Easter mystery: The innocent dies so the guilty live

There’s a story told of a small town prosecuting attorney calling his first witness to the stand in a trial. She was an elderly, grandmotherly woman. He approached her and asked: “Mrs. Jones, do you know me?”

She responded: “I’ve known you since you were a young boy. Frankly, you’ve been a big disappointment to me. You manipulate people, and talk about them behind their backs. You don’t have the brains to admit that you’ll never amount to anything.”

Not knowing what to do, the lawyer pointed across the room and asked: “Mrs. Jones do you know the defense attorney?”

She replied: “I used to babysit him. He, too, has been a real disappointment. He’s lazy, has a drinking problem, and his law practice is one of the shoddiest in the entire state.”

At this point the judge rapped the courtroom to silence and called both counselors to the bench. In a very quiet, but firm, voice, he said: “If either of you asks her if she knows me, you’ll be jailed for contempt.”

While the story is entertaining, isn’t it eerily similar to the trial of Jesus? Jesus, from the small town of Nazareth, is being tried in the big city of Jerusalem. The “flawed” judge the flawless. The guilty condemn the innocent. The one with nothing to hide is judged by those with plenty to hide. Ironically in John’s Gospel, Jesus, similar to the woman, put Pilate on trial! Pilate is looking for a way out. In the other Gospels Jesus is mostly silent.

There are many morals in the trial of Jesus. Surely one lesson is that none of us can ever really judge another. I heard of a very holy man who would often say: “Put a cloak over the faults of others. Others may have to put a circus tent over your failings.”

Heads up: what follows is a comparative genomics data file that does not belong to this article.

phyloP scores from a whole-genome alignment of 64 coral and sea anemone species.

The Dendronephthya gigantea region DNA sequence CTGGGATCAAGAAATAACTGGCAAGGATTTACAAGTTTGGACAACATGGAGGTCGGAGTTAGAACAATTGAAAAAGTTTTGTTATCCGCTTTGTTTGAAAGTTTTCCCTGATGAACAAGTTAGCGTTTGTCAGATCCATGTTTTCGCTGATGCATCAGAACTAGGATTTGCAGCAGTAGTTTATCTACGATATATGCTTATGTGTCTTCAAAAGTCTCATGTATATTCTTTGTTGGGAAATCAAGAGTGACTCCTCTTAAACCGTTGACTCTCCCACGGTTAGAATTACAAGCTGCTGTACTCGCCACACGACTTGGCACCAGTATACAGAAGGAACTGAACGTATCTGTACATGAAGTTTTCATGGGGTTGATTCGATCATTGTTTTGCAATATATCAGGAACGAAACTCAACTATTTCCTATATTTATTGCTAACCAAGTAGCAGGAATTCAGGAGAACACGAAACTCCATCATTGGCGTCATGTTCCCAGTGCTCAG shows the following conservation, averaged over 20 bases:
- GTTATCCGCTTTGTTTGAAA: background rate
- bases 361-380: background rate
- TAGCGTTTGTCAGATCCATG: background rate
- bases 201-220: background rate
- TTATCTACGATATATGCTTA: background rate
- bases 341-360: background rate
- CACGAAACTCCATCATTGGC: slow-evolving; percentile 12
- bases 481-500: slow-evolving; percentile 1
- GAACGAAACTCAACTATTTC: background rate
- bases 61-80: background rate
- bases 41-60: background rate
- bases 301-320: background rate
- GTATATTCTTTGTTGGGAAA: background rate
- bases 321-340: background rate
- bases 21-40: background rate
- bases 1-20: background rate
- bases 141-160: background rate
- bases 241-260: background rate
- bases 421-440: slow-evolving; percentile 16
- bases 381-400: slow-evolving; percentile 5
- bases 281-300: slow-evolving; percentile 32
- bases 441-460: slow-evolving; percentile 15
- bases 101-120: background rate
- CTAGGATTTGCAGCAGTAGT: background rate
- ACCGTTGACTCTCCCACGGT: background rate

More importantly, though, is that the trial and death of Jesus stand at the heart of the Easter mystery. The sacrificial lamb must die. The innocent one dies so that we, the guilty, may live forever.

A man that many regard as a mystic once said: “To see with the eyes of God is to see the perfection in the seeming imperfection.” How hard is that? Innocent people are sometimes convicted. I recall a tombstone I saw out West, which read: “HANGED BY MISTAKE.” How is that perfect? There are personal disasters and disasters of various kinds all around the world. How is that perfect?

Despite our best efforts, we realize the human mind can’t figure some things out. But Jesus was able to go beyond the human mind. He was able to be in touch with his own divinity. He was one with God. He didn’t have the approval of those outside himself because he was conscious of the God within his human body.

Can we not all arrive at some similar conclusion? Life will break all of our hearts at some point. But there is another force within us. What Christ was by nature we are by adoption: “The Father and I will come and make our home in you.” Jesus told us. “It is no longer that I live, but Christ who lives in me,” St. Paul told us.

Our human egos see the ending of our physical life as the end of life. True, the ego does die. But who we are does not die. At our core, we are spirit. We truly cannot die.

I often say in counseling: “The mind is not our friend.” The mind conjures up all kinds of fears, worries and anxieties. When we can say with Christ: “Into your hands I commend my spirit,” then we truly understand. Yes, we will grieve, but not despair. Yes, we work for justice and mercy, but always aware of a “higher power” working through us. We question, but we find answers at a deeper level.

In our mind’s eye, the trial and death of Jesus was the wrong ending. But from God’s point of view, we can see the “perfection” in the seeming imperfection. Death died on the cross that day, not life. The innocent one saved the guilty. We strive to have fair trials. We know we have a fair God. Or, as someone said: “Don’t be afraid to trust an uncertain future to a certain God.”

image_pdfSave as PDFimage_printSend to Printer

Catholic Review

Catholic Review

The Catholic Review is the official publication of the Archdiocese of Baltimore.